Matt Andrews, Lant Pritchett, and Michael Woolcock with Center for Global Development argue in a recently published working paper that many reform initiatives in developing countries fail to achieve sustained improvements in performance because they are merely isomorphic mimicry—that is, governments and organizations pretend to reform by changing what policies or organizations look like rather than what they actually do.
- PDIA focuses on solving locally nominated and defined problems in performance (as opposed to transplanting preconceived and packaged “best practice” solutions).
- It seeks to create an authorizing environment for decision-making that encourages positive deviance and experimentation (as opposed to designing projects and programs and then requiring agents to implement them exactly as designed).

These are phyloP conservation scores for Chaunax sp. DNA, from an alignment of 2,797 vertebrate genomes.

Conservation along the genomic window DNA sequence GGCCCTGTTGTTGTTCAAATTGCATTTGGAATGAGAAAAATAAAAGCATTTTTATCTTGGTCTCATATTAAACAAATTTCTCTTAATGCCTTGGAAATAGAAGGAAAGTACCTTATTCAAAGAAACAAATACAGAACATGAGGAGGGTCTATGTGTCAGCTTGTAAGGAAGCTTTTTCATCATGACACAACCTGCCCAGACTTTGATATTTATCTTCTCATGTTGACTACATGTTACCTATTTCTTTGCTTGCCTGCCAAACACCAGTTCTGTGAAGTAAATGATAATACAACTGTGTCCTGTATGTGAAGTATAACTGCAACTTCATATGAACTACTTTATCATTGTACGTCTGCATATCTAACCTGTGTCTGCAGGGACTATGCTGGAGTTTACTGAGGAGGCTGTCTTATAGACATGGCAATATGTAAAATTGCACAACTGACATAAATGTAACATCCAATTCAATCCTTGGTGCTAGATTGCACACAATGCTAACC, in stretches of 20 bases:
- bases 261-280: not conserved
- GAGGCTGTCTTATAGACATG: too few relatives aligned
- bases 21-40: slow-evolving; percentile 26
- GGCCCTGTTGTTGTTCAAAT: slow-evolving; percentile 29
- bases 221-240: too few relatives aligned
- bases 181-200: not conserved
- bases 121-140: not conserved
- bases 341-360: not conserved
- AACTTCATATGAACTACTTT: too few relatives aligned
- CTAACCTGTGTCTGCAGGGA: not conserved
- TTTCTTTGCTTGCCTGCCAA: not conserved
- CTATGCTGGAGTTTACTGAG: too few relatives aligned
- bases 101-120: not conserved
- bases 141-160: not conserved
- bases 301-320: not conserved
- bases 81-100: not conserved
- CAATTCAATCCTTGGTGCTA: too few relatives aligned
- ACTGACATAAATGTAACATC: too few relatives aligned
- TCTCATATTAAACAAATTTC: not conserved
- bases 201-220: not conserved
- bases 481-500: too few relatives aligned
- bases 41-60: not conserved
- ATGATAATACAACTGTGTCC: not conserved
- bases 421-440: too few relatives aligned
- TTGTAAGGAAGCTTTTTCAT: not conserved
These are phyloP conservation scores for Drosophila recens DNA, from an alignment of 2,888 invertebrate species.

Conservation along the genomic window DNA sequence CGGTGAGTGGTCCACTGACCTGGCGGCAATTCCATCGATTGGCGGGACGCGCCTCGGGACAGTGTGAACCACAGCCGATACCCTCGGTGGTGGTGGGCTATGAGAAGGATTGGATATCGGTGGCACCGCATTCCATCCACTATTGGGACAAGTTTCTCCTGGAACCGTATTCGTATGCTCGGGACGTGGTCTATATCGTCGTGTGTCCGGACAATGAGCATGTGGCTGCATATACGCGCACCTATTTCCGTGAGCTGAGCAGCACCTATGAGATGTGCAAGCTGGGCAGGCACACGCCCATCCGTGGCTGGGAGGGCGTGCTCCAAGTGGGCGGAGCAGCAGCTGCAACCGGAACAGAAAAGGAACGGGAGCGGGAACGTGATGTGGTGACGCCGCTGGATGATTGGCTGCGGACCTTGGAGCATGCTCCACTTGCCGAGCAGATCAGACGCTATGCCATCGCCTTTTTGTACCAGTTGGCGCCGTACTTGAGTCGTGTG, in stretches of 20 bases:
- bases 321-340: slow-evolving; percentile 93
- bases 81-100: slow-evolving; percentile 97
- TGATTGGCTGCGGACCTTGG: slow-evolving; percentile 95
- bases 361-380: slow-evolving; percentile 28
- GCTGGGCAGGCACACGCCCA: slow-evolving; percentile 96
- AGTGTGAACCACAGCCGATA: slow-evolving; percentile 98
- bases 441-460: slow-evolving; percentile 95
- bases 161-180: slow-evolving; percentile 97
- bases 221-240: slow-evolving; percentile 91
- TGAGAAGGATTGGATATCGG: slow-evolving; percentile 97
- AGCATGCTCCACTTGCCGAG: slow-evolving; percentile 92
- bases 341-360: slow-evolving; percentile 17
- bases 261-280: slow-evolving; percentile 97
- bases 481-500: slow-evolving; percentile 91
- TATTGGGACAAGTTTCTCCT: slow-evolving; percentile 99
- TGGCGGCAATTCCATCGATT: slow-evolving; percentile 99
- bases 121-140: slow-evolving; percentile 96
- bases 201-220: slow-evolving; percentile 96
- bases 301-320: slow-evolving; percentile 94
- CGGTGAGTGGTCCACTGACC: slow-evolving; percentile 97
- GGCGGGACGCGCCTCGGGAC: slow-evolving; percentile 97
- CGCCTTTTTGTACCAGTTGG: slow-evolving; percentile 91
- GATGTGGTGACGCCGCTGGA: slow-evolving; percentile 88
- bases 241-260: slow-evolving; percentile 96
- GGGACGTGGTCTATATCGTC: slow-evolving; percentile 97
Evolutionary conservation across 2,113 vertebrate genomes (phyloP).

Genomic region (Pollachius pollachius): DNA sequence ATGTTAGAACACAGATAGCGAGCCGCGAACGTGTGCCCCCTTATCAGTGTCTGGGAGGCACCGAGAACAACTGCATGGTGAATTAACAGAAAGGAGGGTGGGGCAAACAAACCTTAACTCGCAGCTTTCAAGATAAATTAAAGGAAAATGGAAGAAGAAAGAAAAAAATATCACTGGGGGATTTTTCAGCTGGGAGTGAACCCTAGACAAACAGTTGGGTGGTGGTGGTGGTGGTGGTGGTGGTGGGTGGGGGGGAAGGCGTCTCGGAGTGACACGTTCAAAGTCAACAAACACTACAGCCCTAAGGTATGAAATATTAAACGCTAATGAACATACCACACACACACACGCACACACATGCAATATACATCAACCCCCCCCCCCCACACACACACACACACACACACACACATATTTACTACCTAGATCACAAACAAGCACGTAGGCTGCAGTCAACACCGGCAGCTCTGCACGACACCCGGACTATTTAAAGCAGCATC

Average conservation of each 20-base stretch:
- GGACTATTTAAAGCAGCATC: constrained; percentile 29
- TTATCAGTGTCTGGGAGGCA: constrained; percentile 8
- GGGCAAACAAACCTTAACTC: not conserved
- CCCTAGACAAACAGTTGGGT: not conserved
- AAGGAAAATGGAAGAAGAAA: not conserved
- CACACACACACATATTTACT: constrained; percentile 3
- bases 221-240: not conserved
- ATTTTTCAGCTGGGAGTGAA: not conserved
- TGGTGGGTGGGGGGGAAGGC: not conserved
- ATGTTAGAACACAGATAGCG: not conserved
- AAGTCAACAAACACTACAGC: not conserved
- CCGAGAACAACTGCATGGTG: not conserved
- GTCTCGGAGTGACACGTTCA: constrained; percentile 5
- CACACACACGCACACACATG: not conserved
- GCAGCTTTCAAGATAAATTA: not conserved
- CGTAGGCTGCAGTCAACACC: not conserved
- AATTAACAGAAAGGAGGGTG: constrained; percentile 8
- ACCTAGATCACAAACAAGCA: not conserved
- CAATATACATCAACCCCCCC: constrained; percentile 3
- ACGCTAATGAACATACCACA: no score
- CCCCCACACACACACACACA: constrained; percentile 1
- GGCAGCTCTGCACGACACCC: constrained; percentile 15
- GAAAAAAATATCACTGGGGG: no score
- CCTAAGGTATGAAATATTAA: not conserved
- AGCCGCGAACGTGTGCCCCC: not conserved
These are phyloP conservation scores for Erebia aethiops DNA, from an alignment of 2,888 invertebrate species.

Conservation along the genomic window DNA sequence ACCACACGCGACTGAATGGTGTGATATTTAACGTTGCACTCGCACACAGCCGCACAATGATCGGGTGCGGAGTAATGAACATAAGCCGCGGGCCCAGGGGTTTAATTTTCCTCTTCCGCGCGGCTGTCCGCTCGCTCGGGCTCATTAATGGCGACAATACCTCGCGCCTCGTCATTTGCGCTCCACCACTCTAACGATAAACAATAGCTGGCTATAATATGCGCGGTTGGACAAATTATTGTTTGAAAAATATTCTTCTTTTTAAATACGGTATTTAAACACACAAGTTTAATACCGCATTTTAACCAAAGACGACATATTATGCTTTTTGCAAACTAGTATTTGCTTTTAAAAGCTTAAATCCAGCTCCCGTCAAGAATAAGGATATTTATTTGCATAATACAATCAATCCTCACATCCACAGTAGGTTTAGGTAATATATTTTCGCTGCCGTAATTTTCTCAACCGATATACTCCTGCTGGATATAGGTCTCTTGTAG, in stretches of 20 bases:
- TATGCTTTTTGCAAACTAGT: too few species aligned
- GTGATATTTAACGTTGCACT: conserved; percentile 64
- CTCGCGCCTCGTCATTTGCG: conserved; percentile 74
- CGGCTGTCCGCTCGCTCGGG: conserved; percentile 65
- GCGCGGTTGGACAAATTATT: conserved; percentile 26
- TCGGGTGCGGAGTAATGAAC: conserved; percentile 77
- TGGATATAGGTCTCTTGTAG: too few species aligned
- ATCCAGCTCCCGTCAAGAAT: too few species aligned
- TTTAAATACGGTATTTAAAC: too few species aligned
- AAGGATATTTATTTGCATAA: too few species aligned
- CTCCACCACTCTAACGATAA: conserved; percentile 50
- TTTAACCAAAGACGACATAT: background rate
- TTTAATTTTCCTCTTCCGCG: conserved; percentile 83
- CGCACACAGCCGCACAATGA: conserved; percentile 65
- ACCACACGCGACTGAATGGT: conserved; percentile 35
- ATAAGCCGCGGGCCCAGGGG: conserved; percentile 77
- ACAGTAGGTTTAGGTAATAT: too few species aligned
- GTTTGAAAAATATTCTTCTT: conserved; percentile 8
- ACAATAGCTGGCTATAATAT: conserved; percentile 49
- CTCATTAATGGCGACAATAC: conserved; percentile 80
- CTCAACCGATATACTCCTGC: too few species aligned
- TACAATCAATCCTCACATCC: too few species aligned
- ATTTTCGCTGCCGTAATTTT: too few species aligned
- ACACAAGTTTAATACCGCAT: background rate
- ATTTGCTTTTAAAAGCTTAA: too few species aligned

- It embeds this experimentation in tight feedback loops that facilitate rapid experiential learning (as opposed to enduring long lag times in learning from ex post “evaluation”).
- It actively engages broad sets of agents to ensure that reforms are viable, legitimate, relevant, and supportable (as opposed to a narrow set of external experts promoting the top-down diffusion of innovation).